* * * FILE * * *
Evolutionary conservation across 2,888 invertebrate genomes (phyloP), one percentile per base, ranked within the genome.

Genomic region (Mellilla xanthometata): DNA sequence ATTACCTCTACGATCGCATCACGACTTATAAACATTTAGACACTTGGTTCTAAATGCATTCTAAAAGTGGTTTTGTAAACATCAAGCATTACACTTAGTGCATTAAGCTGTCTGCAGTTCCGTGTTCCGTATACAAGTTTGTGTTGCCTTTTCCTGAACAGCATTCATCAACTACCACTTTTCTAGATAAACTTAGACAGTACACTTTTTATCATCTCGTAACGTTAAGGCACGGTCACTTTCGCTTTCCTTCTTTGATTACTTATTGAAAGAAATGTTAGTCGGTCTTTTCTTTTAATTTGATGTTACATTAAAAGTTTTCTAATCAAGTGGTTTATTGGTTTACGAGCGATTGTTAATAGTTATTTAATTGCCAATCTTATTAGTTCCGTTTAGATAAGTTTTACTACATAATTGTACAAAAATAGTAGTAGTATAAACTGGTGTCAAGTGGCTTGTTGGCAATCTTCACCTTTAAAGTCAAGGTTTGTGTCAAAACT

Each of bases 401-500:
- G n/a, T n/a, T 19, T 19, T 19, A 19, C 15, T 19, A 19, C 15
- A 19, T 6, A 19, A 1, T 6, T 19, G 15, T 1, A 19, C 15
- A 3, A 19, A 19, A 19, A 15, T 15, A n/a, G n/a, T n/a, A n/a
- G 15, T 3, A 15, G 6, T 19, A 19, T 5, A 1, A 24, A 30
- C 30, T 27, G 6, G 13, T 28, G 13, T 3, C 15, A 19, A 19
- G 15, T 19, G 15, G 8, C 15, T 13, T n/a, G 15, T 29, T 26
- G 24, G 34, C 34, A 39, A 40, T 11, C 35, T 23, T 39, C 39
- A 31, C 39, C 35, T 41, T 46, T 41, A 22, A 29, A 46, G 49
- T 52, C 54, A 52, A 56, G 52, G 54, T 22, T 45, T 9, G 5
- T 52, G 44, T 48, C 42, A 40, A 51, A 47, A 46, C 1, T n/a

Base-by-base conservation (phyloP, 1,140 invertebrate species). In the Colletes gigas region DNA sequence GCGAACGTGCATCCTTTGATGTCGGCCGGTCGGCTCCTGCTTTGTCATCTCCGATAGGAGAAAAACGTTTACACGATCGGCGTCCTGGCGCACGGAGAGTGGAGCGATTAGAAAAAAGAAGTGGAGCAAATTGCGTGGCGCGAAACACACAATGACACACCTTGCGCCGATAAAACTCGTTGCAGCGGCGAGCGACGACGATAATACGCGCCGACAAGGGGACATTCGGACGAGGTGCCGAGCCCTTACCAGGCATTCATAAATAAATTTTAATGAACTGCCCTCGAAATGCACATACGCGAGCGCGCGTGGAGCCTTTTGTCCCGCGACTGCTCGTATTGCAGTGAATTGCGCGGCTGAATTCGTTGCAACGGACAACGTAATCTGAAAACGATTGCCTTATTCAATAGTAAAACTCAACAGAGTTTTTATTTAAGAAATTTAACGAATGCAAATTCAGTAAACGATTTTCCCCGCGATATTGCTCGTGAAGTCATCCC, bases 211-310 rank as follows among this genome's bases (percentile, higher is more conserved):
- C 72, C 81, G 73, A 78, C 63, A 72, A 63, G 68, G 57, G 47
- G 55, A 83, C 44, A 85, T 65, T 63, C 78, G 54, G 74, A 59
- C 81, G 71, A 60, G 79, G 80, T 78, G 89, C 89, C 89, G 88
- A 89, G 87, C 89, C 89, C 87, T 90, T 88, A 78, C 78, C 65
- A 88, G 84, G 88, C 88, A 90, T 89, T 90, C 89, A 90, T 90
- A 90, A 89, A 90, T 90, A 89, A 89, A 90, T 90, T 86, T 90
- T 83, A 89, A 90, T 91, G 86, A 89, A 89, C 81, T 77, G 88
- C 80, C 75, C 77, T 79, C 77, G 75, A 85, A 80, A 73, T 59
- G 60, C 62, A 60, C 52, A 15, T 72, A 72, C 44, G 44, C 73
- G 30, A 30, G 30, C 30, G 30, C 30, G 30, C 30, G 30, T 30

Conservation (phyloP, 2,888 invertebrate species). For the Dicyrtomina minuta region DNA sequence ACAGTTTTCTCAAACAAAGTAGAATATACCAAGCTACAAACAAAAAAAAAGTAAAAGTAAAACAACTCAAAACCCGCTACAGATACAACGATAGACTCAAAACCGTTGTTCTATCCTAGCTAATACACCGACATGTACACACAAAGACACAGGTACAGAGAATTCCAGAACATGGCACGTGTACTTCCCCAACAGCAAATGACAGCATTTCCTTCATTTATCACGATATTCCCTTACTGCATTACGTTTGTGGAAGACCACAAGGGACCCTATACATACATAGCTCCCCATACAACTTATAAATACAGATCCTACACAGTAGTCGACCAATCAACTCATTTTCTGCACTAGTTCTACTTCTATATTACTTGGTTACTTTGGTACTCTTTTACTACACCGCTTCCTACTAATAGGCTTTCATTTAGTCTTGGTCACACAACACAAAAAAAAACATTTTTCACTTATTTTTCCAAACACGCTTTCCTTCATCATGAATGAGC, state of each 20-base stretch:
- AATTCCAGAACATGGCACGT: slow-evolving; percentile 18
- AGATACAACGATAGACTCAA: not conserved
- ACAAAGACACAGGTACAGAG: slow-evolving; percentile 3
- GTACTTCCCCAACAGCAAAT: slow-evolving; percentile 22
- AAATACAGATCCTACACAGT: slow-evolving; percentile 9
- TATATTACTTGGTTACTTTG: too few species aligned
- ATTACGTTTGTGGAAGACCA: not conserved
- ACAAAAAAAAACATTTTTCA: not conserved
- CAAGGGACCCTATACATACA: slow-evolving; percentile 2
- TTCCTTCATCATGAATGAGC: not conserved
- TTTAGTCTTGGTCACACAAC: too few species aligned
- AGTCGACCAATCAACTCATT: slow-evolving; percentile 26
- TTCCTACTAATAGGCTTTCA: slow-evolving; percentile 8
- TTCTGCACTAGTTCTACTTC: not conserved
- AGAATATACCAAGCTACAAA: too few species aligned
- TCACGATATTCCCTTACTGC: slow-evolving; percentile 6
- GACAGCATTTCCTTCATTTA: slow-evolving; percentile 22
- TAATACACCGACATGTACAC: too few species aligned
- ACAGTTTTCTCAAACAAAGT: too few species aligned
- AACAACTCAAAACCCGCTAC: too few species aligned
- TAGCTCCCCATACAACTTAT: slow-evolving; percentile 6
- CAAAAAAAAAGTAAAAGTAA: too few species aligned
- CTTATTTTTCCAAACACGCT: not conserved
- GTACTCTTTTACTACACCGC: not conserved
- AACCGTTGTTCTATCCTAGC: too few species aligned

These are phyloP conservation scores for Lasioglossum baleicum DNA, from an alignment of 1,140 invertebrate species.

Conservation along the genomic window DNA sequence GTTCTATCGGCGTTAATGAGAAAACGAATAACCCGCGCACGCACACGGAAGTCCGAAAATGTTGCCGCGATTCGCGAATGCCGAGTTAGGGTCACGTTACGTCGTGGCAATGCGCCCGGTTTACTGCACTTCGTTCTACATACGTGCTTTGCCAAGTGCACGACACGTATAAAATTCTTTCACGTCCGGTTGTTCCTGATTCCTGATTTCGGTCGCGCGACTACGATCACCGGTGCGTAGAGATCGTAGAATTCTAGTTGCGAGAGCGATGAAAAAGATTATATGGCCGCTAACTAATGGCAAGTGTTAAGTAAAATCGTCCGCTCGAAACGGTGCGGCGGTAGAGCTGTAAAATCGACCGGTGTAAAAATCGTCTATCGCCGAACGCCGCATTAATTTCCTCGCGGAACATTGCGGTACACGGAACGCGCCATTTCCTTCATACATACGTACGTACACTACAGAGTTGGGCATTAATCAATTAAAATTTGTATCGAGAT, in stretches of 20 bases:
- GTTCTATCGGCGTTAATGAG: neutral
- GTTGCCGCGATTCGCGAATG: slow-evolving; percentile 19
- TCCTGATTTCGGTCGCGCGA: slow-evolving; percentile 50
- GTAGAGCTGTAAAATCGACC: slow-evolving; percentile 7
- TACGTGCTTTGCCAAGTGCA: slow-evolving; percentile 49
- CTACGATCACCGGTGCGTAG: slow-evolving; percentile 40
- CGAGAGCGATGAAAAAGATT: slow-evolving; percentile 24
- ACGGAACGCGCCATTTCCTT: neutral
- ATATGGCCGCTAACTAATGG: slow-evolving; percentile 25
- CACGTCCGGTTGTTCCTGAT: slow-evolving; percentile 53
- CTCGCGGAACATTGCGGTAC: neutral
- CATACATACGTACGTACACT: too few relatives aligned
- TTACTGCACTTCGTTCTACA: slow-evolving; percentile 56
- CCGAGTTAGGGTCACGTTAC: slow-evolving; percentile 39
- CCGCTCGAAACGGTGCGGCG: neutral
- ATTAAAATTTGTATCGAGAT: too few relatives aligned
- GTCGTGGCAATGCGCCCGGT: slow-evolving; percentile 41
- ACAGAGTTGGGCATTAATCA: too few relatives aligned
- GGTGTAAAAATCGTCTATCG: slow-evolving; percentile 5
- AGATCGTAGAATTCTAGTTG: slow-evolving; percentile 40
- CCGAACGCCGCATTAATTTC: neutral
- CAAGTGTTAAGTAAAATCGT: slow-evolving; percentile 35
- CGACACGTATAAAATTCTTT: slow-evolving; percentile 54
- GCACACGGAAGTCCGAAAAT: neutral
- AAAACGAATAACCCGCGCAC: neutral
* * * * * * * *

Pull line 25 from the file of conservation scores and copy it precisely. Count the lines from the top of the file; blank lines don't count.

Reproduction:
Conservation (phyloP, 2,888 invertebrate species). For the Dicyrtomina minuta region DNA sequence ACAGTTTTCTCAAACAAAGTAGAATATACCAAGCTACAAACAAAAAAAAAGTAAAAGTAAAACAACTCAAAACCCGCTACAGATACAACGATAGACTCAAAACCGTTGTTCTATCCTAGCTAATACACCGACATGTACACACAAAGACACAGGTACAGAGAATTCCAGAACATGGCACGTGTACTTCCCCAACAGCAAATGACAGCATTTCCTTCATTTATCACGATATTCCCTTACTGCATTACGTTTGTGGAAGACCACAAGGGACCCTATACATACATAGCTCCCCATACAACTTATAAATACAGATCCTACACAGTAGTCGACCAATCAACTCATTTTCTGCACTAGTTCTACTTCTATATTACTTGGTTACTTTGGTACTCTTTTACTACACCGCTTCCTACTAATAGGCTTTCATTTAGTCTTGGTCACACAACACAAAAAAAAACATTTTTCACTTATTTTTCCAAACACGCTTTCCTTCATCATGAATGAGC, state of each 20-base stretch: